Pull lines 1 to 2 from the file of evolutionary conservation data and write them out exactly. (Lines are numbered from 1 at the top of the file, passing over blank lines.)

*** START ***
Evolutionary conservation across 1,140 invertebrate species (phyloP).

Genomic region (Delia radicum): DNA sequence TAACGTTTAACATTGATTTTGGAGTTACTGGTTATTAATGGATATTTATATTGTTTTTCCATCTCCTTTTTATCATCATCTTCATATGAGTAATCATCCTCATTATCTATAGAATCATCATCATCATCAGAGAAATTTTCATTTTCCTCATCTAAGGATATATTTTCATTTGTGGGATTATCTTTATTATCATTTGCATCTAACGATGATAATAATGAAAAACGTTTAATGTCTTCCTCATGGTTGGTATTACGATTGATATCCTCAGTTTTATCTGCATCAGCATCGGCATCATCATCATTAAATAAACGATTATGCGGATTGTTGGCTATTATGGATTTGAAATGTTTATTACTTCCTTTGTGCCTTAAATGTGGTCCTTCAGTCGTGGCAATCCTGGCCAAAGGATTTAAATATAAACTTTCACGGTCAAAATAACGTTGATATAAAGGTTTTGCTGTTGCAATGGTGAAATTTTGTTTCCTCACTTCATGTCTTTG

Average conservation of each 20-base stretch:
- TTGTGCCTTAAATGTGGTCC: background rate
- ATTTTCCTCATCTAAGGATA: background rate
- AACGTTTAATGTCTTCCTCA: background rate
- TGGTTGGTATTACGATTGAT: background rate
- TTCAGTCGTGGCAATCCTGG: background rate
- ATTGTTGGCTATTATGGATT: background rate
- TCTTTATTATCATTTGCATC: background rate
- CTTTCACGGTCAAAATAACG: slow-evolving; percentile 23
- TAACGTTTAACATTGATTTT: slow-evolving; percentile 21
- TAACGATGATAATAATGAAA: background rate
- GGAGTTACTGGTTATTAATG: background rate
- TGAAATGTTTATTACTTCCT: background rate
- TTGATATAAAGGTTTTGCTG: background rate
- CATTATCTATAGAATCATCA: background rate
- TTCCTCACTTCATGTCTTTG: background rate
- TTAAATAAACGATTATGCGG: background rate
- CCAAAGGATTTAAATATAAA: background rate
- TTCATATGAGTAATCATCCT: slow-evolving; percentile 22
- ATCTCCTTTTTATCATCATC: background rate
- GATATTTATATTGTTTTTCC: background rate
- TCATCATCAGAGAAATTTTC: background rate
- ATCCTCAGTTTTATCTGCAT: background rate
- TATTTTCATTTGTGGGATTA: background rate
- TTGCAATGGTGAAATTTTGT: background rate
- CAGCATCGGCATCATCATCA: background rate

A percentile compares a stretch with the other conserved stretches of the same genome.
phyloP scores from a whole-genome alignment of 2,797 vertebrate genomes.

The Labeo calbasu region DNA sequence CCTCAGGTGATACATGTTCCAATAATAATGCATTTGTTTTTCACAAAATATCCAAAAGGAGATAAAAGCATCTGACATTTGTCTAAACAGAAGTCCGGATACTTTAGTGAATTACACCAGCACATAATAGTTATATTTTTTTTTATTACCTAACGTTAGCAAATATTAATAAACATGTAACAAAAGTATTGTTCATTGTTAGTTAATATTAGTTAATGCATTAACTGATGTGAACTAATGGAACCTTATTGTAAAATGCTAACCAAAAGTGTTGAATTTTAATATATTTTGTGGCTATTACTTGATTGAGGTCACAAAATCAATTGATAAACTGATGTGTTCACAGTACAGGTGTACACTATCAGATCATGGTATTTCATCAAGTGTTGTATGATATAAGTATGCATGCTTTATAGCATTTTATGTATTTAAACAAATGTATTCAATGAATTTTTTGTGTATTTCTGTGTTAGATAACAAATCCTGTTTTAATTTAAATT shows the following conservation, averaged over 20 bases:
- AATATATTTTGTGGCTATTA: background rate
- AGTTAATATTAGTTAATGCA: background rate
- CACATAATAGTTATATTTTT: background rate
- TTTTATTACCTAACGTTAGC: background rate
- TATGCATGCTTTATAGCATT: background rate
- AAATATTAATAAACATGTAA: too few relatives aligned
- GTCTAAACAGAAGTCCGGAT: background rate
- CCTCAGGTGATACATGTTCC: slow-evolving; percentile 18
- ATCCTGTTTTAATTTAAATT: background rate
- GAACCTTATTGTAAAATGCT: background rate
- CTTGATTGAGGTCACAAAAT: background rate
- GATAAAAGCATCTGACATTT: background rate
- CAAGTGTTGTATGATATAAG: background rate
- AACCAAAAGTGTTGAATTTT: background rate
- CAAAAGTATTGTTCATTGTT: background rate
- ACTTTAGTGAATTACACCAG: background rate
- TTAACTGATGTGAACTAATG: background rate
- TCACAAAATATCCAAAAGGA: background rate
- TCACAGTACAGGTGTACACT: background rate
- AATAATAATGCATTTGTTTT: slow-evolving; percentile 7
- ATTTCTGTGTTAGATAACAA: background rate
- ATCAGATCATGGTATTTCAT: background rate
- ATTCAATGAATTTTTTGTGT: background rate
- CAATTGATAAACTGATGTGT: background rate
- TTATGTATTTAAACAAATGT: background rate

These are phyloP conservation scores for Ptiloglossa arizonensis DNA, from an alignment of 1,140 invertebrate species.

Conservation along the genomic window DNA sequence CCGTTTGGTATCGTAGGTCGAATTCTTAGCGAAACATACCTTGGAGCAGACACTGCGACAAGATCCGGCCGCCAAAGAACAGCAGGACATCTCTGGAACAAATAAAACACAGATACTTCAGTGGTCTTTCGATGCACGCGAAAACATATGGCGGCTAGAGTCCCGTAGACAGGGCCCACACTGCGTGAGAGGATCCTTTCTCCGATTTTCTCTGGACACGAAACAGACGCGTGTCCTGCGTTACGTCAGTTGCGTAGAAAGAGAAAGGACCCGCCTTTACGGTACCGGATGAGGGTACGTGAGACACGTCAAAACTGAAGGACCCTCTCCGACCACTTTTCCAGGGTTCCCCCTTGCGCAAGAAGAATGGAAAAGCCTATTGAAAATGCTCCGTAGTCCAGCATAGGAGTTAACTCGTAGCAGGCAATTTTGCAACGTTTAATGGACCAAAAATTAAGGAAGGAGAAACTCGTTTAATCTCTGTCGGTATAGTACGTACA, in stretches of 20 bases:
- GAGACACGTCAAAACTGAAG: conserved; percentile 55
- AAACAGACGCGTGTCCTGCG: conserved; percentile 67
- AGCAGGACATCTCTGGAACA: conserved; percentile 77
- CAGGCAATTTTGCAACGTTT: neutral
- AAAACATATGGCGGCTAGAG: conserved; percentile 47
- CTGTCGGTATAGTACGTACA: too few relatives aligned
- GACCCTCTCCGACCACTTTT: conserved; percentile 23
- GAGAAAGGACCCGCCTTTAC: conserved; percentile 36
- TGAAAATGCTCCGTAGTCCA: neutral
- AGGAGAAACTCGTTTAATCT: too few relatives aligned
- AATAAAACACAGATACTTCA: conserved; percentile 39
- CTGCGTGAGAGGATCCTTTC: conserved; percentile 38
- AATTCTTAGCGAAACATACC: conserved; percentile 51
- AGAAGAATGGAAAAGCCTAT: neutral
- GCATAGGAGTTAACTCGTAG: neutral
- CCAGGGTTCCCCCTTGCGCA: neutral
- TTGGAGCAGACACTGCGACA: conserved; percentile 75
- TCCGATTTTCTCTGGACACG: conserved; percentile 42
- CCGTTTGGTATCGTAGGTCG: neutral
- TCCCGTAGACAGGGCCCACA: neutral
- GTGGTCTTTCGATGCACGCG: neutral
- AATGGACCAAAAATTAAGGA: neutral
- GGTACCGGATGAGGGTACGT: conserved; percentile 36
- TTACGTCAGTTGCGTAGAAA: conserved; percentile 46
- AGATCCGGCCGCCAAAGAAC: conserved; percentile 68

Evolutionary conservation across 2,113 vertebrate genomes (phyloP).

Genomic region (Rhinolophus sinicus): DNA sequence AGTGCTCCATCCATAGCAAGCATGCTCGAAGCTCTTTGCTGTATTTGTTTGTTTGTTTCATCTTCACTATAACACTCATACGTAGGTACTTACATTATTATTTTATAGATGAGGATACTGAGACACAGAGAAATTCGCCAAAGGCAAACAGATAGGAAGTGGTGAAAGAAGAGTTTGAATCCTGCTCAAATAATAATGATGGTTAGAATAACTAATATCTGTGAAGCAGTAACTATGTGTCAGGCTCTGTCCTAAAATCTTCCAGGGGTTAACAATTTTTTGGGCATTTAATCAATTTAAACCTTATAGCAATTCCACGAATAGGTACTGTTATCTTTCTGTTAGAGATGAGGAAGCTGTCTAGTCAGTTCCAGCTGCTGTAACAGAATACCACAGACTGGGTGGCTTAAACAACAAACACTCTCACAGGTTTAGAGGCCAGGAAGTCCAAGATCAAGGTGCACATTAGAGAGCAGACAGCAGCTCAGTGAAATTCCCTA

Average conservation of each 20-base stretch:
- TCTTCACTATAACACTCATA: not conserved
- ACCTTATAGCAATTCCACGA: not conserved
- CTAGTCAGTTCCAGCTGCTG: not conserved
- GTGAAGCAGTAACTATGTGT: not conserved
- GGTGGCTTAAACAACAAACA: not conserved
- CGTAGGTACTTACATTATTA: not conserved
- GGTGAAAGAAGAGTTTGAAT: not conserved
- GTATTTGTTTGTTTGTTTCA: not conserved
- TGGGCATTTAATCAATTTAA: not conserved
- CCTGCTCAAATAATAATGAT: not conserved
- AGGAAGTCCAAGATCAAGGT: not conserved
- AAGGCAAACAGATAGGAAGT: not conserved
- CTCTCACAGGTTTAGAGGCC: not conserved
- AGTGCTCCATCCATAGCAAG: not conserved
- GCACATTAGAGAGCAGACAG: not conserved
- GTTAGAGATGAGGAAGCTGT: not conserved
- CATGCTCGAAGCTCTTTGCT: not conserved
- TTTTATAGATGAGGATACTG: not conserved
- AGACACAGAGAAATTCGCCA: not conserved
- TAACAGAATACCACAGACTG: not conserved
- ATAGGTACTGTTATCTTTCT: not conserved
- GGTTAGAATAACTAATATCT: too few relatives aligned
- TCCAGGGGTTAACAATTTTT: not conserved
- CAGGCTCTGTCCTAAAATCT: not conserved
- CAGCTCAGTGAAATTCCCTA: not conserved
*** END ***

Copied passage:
Evolutionary conservation across 1,140 invertebrate species (phyloP).

Genomic region (Delia radicum): DNA sequence TAACGTTTAACATTGATTTTGGAGTTACTGGTTATTAATGGATATTTATATTGTTTTTCCATCTCCTTTTTATCATCATCTTCATATGAGTAATCATCCTCATTATCTATAGAATCATCATCATCATCAGAGAAATTTTCATTTTCCTCATCTAAGGATATATTTTCATTTGTGGGATTATCTTTATTATCATTTGCATCTAACGATGATAATAATGAAAAACGTTTAATGTCTTCCTCATGGTTGGTATTACGATTGATATCCTCAGTTTTATCTGCATCAGCATCGGCATCATCATCATTAAATAAACGATTATGCGGATTGTTGGCTATTATGGATTTGAAATGTTTATTACTTCCTTTGTGCCTTAAATGTGGTCCTTCAGTCGTGGCAATCCTGGCCAAAGGATTTAAATATAAACTTTCACGGTCAAAATAACGTTGATATAAAGGTTTTGCTGTTGCAATGGTGAAATTTTGTTTCCTCACTTCATGTCTTTG